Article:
The airplane, N337BA, was a 1972 Cessna 337F, Skymaster, serial number 33701434. It was a six-place, multi-engine, high-wing airplane powered by two six-cylinder, 210-horsepower, Teledyne Continental Motors (TCM) model IO-360-C engines which were installed in a push-pull configuration, one in front of the cabin and one behind it. The front engine had serial number 060710-R, and the rear engine had serial number 51888-71C.

An examination of the airplane wreckage and the engines revealed no evidence of any pre-impact anomalies, other than what was noted with the rear engine. A placard within the wreckage stated, “Do not initiate single engine takeoff.”

TCM service bulletin SB94-2, in part, stated:

Replacement of the oil filter adapter stud P/N 632373 with P/N 653489

or P/N 653490, as applicable, is required when:

1. The stud is found to be loose or installed beyond the stud setting height limits set forth in this service bulletin; or

2. The oil filter adapter is removed from the engine; or

3. The engine is overhauled.


Previously, TCM received field reports that the oil filter mounting stud on the oil filter adapter housing of some engines have become loose allowing the stud to screw into the housing and provide less than the specified stud extension. To correct this situation, TCM has incorporated new design oil filter mounting studs. These studs are designed with an incomplete thread which ensures proper installation depth by providing a positive mechanical stop.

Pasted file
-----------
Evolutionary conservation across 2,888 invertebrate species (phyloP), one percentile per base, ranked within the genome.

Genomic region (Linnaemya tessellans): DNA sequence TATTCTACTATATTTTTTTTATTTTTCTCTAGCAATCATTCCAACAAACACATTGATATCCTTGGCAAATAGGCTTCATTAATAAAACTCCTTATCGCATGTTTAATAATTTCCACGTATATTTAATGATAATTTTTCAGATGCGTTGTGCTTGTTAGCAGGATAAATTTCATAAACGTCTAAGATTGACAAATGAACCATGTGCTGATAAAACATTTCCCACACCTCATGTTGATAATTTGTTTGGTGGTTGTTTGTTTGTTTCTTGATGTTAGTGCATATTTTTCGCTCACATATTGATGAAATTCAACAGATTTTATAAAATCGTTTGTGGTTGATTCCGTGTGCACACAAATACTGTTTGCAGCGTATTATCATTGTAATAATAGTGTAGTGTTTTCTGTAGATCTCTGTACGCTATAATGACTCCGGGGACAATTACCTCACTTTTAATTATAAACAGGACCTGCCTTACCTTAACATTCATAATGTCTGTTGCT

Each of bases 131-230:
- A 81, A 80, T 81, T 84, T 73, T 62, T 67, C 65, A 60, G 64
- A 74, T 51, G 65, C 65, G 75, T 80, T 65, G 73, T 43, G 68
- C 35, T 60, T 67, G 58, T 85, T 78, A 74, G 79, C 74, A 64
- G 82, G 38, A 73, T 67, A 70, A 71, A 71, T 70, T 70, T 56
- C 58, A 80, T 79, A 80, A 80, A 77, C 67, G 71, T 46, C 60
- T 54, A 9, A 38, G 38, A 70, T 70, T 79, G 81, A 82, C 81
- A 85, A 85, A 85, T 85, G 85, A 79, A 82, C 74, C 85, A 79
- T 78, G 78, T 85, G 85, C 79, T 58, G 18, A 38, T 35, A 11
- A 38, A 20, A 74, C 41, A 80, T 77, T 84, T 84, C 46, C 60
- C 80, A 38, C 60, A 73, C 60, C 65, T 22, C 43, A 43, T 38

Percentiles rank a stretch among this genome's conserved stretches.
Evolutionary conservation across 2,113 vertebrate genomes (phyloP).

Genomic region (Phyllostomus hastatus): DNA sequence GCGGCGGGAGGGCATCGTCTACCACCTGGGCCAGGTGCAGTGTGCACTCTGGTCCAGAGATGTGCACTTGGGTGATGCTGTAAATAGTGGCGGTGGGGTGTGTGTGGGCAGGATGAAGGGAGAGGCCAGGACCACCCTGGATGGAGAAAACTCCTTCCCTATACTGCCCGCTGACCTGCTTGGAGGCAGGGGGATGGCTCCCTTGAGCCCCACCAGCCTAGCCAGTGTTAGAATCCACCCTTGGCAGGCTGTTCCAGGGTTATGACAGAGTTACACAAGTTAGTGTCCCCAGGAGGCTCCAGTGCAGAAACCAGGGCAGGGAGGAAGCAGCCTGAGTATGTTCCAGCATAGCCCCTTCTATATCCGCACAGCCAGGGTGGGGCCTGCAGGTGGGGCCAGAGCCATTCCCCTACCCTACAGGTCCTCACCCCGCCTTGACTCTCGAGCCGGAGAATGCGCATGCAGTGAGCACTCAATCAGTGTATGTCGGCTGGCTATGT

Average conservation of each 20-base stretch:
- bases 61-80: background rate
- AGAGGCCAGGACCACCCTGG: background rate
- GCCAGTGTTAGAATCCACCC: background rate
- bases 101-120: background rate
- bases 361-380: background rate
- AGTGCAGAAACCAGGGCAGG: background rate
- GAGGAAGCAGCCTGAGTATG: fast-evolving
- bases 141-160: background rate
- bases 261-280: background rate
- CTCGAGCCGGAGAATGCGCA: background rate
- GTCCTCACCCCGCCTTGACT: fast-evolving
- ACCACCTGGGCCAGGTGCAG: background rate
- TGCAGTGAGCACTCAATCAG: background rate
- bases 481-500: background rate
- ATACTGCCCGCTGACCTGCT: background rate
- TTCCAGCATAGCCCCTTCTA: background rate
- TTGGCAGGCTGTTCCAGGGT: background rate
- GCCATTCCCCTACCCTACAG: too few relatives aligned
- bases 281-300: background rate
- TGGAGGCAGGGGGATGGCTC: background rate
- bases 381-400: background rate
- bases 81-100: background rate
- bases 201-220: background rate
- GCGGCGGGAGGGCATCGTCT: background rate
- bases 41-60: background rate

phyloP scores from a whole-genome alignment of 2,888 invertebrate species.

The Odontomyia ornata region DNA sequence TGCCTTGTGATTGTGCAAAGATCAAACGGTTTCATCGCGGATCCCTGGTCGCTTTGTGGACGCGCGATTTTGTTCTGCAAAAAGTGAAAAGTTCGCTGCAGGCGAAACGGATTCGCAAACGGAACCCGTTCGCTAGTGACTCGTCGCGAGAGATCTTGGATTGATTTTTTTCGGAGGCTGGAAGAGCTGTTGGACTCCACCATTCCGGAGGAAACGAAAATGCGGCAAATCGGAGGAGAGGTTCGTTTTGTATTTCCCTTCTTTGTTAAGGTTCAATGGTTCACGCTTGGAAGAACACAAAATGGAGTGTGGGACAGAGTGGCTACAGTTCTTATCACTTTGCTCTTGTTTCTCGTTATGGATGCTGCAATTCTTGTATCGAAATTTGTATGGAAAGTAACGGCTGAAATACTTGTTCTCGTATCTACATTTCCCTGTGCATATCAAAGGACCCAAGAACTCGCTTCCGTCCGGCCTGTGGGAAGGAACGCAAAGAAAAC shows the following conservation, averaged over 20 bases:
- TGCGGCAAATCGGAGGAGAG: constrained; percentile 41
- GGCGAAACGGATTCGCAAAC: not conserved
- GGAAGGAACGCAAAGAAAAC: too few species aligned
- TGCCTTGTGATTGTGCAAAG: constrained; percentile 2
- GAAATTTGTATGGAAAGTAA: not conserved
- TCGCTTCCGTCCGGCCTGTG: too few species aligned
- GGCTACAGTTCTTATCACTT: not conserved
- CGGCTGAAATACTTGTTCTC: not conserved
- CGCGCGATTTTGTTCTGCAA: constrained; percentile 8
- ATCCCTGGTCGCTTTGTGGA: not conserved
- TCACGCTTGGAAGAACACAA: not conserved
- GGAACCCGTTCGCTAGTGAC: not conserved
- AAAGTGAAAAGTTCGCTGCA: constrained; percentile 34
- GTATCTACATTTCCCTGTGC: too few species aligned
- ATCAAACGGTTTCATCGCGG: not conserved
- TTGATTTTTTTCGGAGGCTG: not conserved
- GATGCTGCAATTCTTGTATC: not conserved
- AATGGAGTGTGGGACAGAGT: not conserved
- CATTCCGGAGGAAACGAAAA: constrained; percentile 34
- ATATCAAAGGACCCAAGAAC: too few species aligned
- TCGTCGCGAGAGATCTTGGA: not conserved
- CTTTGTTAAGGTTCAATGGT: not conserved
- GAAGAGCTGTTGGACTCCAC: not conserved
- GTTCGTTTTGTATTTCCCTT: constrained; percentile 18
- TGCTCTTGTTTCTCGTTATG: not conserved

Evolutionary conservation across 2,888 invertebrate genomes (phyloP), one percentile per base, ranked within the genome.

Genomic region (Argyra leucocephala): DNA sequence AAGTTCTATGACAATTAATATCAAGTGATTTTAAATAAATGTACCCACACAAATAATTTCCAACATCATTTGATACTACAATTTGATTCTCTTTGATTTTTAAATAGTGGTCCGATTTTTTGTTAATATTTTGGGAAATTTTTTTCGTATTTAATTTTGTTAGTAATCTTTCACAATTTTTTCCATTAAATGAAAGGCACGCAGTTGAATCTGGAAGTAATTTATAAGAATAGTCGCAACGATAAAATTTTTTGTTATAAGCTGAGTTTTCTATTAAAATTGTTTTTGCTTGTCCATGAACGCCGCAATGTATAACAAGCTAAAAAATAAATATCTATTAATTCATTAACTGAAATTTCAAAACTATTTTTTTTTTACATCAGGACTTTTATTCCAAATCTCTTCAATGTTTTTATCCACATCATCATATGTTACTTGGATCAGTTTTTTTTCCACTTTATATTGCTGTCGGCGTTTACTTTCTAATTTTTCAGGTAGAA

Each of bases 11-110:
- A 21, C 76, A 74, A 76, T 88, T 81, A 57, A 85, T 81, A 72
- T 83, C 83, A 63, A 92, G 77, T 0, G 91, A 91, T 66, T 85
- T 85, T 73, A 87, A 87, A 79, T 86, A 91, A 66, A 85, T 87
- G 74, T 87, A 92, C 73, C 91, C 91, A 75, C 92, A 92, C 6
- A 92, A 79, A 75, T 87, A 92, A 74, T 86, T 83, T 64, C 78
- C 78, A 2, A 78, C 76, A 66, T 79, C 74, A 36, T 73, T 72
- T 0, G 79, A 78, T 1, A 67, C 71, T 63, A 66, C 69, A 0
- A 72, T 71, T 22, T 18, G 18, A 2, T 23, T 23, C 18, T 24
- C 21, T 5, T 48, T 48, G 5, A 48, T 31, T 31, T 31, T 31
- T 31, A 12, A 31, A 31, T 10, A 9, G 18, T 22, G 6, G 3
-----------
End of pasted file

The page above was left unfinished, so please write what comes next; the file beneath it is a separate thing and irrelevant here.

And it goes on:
Once the stud indicated in SB94-2 was replaced, SB94-2 further directed that a .125 inch high "S" be stamped in an indicated location on the adapter flange to show that the bulletin has been complied with.

Cessna service bulletin MEB93-1, in part, stated:

Reports have been received of the engine oil filter adapter being found loose or separated from the engine due to improper installation of the adapter retaining nut or fretting of associated threads.




A. Initial Inspection:

Should be accomplished within the next 50 hours of operation or 12 months, whichever occurs first.

B. Repetitive Inspections:

1. An inspection of the oil filter adapter exterior for oil leakage and security shall be accomplished after any engine oil filter adapter maintenance, oil filter change or any other maintenance activity that would affect this area.

2. An inspection of the oil filter adapter attach threads and related engine case threads and bypass valve, if installed, shall be accomplished every 600 hours of operation, at major engine disassembly or engine overhaul.

The wreckage showed the front engine’s propeller sustained S-bending blade damage and a separated blade tip. Photographs of the rear engine’s propeller and spinner showed no damage consistent with rotation and the propeller in a position near feather. Further examination revealed that the adapter retaining nut was deformed consistent with tool marks. The adapter’s flange was not marked with an “S” as indicated in SB94-2.

The pilot was sent an accident report form and a completed one has not been received by the NTSB.

NTSB Probable Cause

The pilot intentionally attempting to take off with an inoperative engine, which lead to the airplane's inability to maintain airspeed in the initial climb, resulting in a stall and impact with trees.

(c) 2009-2018 Lee C. Baker / Crosswind Software, LLC. For informational purposes only.